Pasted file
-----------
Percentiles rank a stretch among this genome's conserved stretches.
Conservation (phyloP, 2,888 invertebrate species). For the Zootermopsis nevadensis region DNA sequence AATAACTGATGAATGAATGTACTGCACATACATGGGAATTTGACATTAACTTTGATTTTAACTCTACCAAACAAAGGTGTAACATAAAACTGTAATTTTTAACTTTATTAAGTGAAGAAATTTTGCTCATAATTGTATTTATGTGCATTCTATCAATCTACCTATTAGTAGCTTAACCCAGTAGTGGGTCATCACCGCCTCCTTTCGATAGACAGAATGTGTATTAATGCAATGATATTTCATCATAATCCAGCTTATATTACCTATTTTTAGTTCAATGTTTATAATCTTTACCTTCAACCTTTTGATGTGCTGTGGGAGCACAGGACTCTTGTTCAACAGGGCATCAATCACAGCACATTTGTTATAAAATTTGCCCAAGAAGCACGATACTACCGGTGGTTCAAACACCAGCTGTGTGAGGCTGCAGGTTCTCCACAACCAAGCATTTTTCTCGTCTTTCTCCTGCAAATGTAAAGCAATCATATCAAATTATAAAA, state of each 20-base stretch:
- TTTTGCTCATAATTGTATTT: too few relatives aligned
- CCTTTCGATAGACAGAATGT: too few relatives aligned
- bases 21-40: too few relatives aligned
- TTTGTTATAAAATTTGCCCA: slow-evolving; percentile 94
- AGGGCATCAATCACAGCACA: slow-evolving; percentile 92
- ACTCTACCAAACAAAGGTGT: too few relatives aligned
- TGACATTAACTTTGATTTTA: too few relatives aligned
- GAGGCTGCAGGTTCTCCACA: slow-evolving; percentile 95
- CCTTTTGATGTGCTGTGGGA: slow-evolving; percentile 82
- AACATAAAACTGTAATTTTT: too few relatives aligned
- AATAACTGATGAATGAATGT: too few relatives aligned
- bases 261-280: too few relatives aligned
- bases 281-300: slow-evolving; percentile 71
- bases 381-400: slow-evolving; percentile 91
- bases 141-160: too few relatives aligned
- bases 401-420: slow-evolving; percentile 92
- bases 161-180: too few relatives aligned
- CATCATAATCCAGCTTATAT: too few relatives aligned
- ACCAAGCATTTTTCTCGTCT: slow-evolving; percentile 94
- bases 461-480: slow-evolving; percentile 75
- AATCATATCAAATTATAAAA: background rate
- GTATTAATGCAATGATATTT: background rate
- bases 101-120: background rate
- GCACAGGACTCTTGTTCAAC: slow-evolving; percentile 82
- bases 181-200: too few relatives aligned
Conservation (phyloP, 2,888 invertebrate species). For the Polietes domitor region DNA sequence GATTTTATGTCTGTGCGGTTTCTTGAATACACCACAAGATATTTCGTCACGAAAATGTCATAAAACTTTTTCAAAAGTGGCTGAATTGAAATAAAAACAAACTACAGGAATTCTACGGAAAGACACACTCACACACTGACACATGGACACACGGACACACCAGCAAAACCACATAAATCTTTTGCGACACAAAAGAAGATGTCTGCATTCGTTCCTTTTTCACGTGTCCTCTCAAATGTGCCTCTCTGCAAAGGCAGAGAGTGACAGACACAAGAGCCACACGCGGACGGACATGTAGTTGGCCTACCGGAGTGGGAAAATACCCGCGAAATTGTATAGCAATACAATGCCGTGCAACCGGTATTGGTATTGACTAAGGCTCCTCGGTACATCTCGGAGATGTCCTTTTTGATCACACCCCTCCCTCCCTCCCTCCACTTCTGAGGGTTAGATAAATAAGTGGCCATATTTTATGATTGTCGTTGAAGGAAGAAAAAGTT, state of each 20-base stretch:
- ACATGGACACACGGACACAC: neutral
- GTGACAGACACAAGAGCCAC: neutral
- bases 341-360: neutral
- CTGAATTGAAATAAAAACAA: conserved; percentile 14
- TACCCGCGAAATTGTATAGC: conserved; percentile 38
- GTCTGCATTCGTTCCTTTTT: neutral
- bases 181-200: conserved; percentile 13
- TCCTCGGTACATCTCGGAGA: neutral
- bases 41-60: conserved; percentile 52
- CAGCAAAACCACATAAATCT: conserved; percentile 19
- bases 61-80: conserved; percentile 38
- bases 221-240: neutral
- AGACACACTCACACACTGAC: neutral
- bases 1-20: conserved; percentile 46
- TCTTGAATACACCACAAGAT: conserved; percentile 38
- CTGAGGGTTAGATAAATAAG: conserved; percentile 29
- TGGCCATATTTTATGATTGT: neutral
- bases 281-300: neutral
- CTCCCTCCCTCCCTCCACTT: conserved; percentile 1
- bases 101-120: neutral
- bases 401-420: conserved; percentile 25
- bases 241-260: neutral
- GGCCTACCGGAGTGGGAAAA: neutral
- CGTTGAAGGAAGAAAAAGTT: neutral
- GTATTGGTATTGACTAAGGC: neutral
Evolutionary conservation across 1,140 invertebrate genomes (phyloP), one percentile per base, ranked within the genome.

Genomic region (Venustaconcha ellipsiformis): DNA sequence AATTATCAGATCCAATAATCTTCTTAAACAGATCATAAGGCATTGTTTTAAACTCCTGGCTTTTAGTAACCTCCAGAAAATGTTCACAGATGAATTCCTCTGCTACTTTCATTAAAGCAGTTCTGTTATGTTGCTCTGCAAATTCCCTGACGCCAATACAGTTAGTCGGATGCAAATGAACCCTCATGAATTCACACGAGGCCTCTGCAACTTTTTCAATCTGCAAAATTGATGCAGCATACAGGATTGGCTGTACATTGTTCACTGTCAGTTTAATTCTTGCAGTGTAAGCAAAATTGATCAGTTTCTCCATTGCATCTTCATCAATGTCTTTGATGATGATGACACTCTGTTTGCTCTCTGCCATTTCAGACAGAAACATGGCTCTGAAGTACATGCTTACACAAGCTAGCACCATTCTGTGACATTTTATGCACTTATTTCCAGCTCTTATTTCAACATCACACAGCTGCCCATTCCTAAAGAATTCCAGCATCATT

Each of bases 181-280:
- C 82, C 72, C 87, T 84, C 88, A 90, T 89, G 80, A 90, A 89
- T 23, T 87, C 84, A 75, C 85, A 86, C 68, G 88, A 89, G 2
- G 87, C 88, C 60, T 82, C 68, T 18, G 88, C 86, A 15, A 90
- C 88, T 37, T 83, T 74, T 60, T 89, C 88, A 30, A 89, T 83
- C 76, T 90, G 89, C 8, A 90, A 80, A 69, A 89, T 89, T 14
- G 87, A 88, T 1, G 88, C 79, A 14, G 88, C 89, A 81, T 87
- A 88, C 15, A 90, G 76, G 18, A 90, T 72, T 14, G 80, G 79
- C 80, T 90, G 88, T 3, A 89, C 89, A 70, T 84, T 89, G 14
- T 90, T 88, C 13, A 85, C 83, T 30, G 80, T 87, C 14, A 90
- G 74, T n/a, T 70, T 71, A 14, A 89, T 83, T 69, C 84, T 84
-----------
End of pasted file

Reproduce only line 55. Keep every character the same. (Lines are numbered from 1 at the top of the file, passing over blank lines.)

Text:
Genomic region (Venustaconcha ellipsiformis): DNA sequence AATTATCAGATCCAATAATCTTCTTAAACAGATCATAAGGCATTGTTTTAAACTCCTGGCTTTTAGTAACCTCCAGAAAATGTTCACAGATGAATTCCTCTGCTACTTTCATTAAAGCAGTTCTGTTATGTTGCTCTGCAAATTCCCTGACGCCAATACAGTTAGTCGGATGCAAATGAACCCTCATGAATTCACACGAGGCCTCTGCAACTTTTTCAATCTGCAAAATTGATGCAGCATACAGGATTGGCTGTACATTGTTCACTGTCAGTTTAATTCTTGCAGTGTAAGCAAAATTGATCAGTTTCTCCATTGCATCTTCATCAATGTCTTTGATGATGATGACACTCTGTTTGCTCTCTGCCATTTCAGACAGAAACATGGCTCTGAAGTACATGCTTACACAAGCTAGCACCATTCTGTGACATTTTATGCACTTATTTCCAGCTCTTATTTCAACATCACACAGCTGCCCATTCCTAAAGAATTCCAGCATCATT